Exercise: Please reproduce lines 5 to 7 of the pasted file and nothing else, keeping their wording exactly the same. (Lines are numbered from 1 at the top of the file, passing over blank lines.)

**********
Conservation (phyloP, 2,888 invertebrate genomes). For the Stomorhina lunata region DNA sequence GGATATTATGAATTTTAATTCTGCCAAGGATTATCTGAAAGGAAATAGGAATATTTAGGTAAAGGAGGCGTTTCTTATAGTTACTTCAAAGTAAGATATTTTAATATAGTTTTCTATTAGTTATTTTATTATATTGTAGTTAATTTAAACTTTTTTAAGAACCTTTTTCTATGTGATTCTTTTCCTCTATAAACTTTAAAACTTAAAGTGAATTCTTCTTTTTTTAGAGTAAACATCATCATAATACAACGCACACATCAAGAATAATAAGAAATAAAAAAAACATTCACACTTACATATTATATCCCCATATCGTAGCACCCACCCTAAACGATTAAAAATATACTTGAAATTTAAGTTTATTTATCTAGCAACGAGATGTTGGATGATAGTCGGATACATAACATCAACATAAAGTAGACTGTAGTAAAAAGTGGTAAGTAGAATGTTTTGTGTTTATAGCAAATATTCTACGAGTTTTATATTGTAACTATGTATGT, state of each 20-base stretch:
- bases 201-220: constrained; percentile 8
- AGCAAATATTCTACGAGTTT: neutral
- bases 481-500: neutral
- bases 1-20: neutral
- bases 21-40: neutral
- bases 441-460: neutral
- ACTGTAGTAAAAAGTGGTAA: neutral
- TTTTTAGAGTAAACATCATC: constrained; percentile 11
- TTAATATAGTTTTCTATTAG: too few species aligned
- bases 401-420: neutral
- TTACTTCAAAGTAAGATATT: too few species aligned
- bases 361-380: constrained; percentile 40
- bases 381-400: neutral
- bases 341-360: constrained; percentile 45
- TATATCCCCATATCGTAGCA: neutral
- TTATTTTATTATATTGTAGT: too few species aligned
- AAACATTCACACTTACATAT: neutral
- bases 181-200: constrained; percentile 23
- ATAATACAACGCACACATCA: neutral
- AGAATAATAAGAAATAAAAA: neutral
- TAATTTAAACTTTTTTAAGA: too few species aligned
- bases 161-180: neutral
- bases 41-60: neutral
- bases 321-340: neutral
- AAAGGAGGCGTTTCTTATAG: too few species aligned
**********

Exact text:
- bases 1-20: neutral
- bases 21-40: neutral
- bases 441-460: neutral